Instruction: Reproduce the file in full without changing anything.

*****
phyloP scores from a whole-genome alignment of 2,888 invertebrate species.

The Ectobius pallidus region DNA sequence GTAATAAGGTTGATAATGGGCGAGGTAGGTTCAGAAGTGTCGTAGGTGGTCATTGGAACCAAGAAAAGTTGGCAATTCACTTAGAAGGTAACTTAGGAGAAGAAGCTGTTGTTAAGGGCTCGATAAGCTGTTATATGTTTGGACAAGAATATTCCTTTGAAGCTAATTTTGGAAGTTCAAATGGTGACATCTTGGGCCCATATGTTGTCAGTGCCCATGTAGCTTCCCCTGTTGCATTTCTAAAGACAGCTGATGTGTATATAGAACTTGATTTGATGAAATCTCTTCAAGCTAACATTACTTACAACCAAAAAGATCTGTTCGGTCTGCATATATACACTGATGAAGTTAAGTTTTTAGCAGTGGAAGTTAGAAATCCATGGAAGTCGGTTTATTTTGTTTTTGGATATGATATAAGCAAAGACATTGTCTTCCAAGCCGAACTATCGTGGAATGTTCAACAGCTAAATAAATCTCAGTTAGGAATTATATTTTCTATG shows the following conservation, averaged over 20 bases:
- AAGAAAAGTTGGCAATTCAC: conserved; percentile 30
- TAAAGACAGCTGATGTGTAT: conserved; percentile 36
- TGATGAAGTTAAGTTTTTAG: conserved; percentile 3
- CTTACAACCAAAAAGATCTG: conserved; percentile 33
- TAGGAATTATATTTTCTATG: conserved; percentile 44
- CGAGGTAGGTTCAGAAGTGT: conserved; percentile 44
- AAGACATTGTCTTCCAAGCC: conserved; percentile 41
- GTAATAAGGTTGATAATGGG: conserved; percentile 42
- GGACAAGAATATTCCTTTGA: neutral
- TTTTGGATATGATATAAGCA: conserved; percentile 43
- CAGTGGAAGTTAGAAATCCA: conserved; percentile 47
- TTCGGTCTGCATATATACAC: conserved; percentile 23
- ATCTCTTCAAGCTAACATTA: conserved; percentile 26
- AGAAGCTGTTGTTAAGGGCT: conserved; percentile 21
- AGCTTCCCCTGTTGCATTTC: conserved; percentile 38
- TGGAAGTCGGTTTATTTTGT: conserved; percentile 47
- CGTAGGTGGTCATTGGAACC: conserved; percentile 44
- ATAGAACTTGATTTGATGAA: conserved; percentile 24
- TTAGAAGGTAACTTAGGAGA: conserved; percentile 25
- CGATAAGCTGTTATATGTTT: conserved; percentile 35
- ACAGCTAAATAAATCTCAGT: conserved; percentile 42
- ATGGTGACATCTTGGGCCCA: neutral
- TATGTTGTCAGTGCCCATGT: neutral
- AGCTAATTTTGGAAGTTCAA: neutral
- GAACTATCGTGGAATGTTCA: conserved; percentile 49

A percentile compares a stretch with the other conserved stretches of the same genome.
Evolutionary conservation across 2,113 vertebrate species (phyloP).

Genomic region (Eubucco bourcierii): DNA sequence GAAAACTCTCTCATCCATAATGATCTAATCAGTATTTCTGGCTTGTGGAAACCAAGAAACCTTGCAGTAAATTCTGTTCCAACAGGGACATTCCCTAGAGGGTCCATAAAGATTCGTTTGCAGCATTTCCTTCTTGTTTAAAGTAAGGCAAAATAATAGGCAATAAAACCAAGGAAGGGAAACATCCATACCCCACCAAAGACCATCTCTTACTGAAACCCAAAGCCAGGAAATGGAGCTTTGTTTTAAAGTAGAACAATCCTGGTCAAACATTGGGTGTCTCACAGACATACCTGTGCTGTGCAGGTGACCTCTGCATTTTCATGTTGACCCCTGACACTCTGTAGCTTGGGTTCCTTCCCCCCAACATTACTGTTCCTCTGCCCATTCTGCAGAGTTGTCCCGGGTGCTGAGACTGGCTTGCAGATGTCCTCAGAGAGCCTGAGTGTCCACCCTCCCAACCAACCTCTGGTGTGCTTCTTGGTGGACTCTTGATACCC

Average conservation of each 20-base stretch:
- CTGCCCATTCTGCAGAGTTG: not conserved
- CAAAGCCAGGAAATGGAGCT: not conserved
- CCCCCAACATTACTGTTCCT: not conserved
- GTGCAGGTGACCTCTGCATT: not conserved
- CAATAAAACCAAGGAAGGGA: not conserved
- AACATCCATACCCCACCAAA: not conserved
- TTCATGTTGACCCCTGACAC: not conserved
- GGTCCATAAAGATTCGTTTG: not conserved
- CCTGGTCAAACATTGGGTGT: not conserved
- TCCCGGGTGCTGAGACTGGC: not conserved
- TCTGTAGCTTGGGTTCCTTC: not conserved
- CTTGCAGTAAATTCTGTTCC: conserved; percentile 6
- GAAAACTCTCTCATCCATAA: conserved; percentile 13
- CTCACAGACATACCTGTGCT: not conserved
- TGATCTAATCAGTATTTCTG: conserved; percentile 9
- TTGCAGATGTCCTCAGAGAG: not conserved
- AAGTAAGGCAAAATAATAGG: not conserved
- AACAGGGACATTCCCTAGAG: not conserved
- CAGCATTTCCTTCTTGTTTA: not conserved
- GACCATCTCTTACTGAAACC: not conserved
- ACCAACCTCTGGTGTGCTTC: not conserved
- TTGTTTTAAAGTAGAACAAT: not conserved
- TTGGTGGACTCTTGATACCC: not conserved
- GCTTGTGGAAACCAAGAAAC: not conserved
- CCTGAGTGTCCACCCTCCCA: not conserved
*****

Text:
phyloP scores from a whole-genome alignment of 2,888 invertebrate species.

The Ectobius pallidus region DNA sequence GTAATAAGGTTGATAATGGGCGAGGTAGGTTCAGAAGTGTCGTAGGTGGTCATTGGAACCAAGAAAAGTTGGCAATTCACTTAGAAGGTAACTTAGGAGAAGAAGCTGTTGTTAAGGGCTCGATAAGCTGTTATATGTTTGGACAAGAATATTCCTTTGAAGCTAATTTTGGAAGTTCAAATGGTGACATCTTGGGCCCATATGTTGTCAGTGCCCATGTAGCTTCCCCTGTTGCATTTCTAAAGACAGCTGATGTGTATATAGAACTTGATTTGATGAAATCTCTTCAAGCTAACATTACTTACAACCAAAAAGATCTGTTCGGTCTGCATATATACACTGATGAAGTTAAGTTTTTAGCAGTGGAAGTTAGAAATCCATGGAAGTCGGTTTATTTTGTTTTTGGATATGATATAAGCAAAGACATTGTCTTCCAAGCCGAACTATCGTGGAATGTTCAACAGCTAAATAAATCTCAGTTAGGAATTATATTTTCTATG shows the following conservation, averaged over 20 bases:
- AAGAAAAGTTGGCAATTCAC: conserved; percentile 30
- TAAAGACAGCTGATGTGTAT: conserved; percentile 36
- TGATGAAGTTAAGTTTTTAG: conserved; percentile 3
- CTTACAACCAAAAAGATCTG: conserved; percentile 33
- TAGGAATTATATTTTCTATG: conserved; percentile 44
- CGAGGTAGGTTCAGAAGTGT: conserved; percentile 44
- AAGACATTGTCTTCCAAGCC: conserved; percentile 41
- GTAATAAGGTTGATAATGGG: conserved; percentile 42
- GGACAAGAATATTCCTTTGA: neutral
- TTTTGGATATGATATAAGCA: conserved; percentile 43
- CAGTGGAAGTTAGAAATCCA: conserved; percentile 47
- TTCGGTCTGCATATATACAC: conserved; percentile 23
- ATCTCTTCAAGCTAACATTA: conserved; percentile 26
- AGAAGCTGTTGTTAAGGGCT: conserved; percentile 21
- AGCTTCCCCTGTTGCATTTC: conserved; percentile 38
- TGGAAGTCGGTTTATTTTGT: conserved; percentile 47
- CGTAGGTGGTCATTGGAACC: conserved; percentile 44
- ATAGAACTTGATTTGATGAA: conserved; percentile 24
- TTAGAAGGTAACTTAGGAGA: conserved; percentile 25
- CGATAAGCTGTTATATGTTT: conserved; percentile 35
- ACAGCTAAATAAATCTCAGT: conserved; percentile 42
- ATGGTGACATCTTGGGCCCA: neutral
- TATGTTGTCAGTGCCCATGT: neutral
- AGCTAATTTTGGAAGTTCAA: neutral
- GAACTATCGTGGAATGTTCA: conserved; percentile 49

A percentile compares a stretch with the other conserved stretches of the same genome.
Evolutionary conservation across 2,113 vertebrate species (phyloP).

Genomic region (Eubucco bourcierii): DNA sequence GAAAACTCTCTCATCCATAATGATCTAATCAGTATTTCTGGCTTGTGGAAACCAAGAAACCTTGCAGTAAATTCTGTTCCAACAGGGACATTCCCTAGAGGGTCCATAAAGATTCGTTTGCAGCATTTCCTTCTTGTTTAAAGTAAGGCAAAATAATAGGCAATAAAACCAAGGAAGGGAAACATCCATACCCCACCAAAGACCATCTCTTACTGAAACCCAAAGCCAGGAAATGGAGCTTTGTTTTAAAGTAGAACAATCCTGGTCAAACATTGGGTGTCTCACAGACATACCTGTGCTGTGCAGGTGACCTCTGCATTTTCATGTTGACCCCTGACACTCTGTAGCTTGGGTTCCTTCCCCCCAACATTACTGTTCCTCTGCCCATTCTGCAGAGTTGTCCCGGGTGCTGAGACTGGCTTGCAGATGTCCTCAGAGAGCCTGAGTGTCCACCCTCCCAACCAACCTCTGGTGTGCTTCTTGGTGGACTCTTGATACCC

Average conservation of each 20-base stretch:
- CTGCCCATTCTGCAGAGTTG: not conserved
- CAAAGCCAGGAAATGGAGCT: not conserved
- CCCCCAACATTACTGTTCCT: not conserved
- GTGCAGGTGACCTCTGCATT: not conserved
- CAATAAAACCAAGGAAGGGA: not conserved
- AACATCCATACCCCACCAAA: not conserved
- TTCATGTTGACCCCTGACAC: not conserved
- GGTCCATAAAGATTCGTTTG: not conserved
- CCTGGTCAAACATTGGGTGT: not conserved
- TCCCGGGTGCTGAGACTGGC: not conserved
- TCTGTAGCTTGGGTTCCTTC: not conserved
- CTTGCAGTAAATTCTGTTCC: conserved; percentile 6
- GAAAACTCTCTCATCCATAA: conserved; percentile 13
- CTCACAGACATACCTGTGCT: not conserved
- TGATCTAATCAGTATTTCTG: conserved; percentile 9
- TTGCAGATGTCCTCAGAGAG: not conserved
- AAGTAAGGCAAAATAATAGG: not conserved
- AACAGGGACATTCCCTAGAG: not conserved
- CAGCATTTCCTTCTTGTTTA: not conserved
- GACCATCTCTTACTGAAACC: not conserved
- ACCAACCTCTGGTGTGCTTC: not conserved
- TTGTTTTAAAGTAGAACAAT: not conserved
- TTGGTGGACTCTTGATACCC: not conserved
- GCTTGTGGAAACCAAGAAAC: not conserved
- CCTGAGTGTCCACCCTCCCA: not conserved